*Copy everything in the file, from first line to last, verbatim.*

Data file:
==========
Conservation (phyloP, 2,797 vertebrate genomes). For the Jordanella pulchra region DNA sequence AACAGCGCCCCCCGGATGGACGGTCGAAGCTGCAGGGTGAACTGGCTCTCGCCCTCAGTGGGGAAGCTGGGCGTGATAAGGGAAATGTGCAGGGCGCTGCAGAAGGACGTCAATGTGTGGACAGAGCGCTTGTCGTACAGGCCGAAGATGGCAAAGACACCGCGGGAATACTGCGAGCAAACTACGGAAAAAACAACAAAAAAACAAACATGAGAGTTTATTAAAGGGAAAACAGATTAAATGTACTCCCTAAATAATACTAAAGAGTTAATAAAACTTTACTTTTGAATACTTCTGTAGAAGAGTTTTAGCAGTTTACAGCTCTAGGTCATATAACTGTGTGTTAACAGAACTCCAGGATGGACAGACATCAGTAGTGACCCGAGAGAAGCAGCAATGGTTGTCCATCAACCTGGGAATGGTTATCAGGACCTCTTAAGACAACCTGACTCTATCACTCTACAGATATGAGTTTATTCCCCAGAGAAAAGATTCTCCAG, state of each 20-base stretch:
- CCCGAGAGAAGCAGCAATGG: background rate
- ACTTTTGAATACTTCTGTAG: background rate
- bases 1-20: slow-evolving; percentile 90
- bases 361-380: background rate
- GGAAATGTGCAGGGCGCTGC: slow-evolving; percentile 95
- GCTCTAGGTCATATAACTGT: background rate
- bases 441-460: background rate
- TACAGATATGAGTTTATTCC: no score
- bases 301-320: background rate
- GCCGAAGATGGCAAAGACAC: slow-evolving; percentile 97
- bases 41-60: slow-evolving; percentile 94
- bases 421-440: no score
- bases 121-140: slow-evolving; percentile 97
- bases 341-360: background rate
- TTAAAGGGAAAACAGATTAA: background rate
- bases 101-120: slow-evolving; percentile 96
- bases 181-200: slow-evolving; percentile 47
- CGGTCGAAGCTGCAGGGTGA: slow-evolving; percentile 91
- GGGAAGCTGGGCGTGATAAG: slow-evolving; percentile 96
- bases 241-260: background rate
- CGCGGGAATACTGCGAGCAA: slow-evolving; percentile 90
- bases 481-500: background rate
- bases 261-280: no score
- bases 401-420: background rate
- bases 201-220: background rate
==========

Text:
Conservation (phyloP, 2,797 vertebrate genomes). For the Jordanella pulchra region DNA sequence AACAGCGCCCCCCGGATGGACGGTCGAAGCTGCAGGGTGAACTGGCTCTCGCCCTCAGTGGGGAAGCTGGGCGTGATAAGGGAAATGTGCAGGGCGCTGCAGAAGGACGTCAATGTGTGGACAGAGCGCTTGTCGTACAGGCCGAAGATGGCAAAGACACCGCGGGAATACTGCGAGCAAACTACGGAAAAAACAACAAAAAAACAAACATGAGAGTTTATTAAAGGGAAAACAGATTAAATGTACTCCCTAAATAATACTAAAGAGTTAATAAAACTTTACTTTTGAATACTTCTGTAGAAGAGTTTTAGCAGTTTACAGCTCTAGGTCATATAACTGTGTGTTAACAGAACTCCAGGATGGACAGACATCAGTAGTGACCCGAGAGAAGCAGCAATGGTTGTCCATCAACCTGGGAATGGTTATCAGGACCTCTTAAGACAACCTGACTCTATCACTCTACAGATATGAGTTTATTCCCCAGAGAAAAGATTCTCCAG, state of each 20-base stretch:
- CCCGAGAGAAGCAGCAATGG: background rate
- ACTTTTGAATACTTCTGTAG: background rate
- bases 1-20: slow-evolving; percentile 90
- bases 361-380: background rate
- GGAAATGTGCAGGGCGCTGC: slow-evolving; percentile 95
- GCTCTAGGTCATATAACTGT: background rate
- bases 441-460: background rate
- TACAGATATGAGTTTATTCC: no score
- bases 301-320: background rate
- GCCGAAGATGGCAAAGACAC: slow-evolving; percentile 97
- bases 41-60: slow-evolving; percentile 94
- bases 421-440: no score
- bases 121-140: slow-evolving; percentile 97
- bases 341-360: background rate
- TTAAAGGGAAAACAGATTAA: background rate
- bases 101-120: slow-evolving; percentile 96
- bases 181-200: slow-evolving; percentile 47
- CGGTCGAAGCTGCAGGGTGA: slow-evolving; percentile 91
- GGGAAGCTGGGCGTGATAAG: slow-evolving; percentile 96
- bases 241-260: background rate
- CGCGGGAATACTGCGAGCAA: slow-evolving; percentile 90
- bases 481-500: background rate
- bases 261-280: no score
- bases 401-420: background rate
- bases 201-220: background rate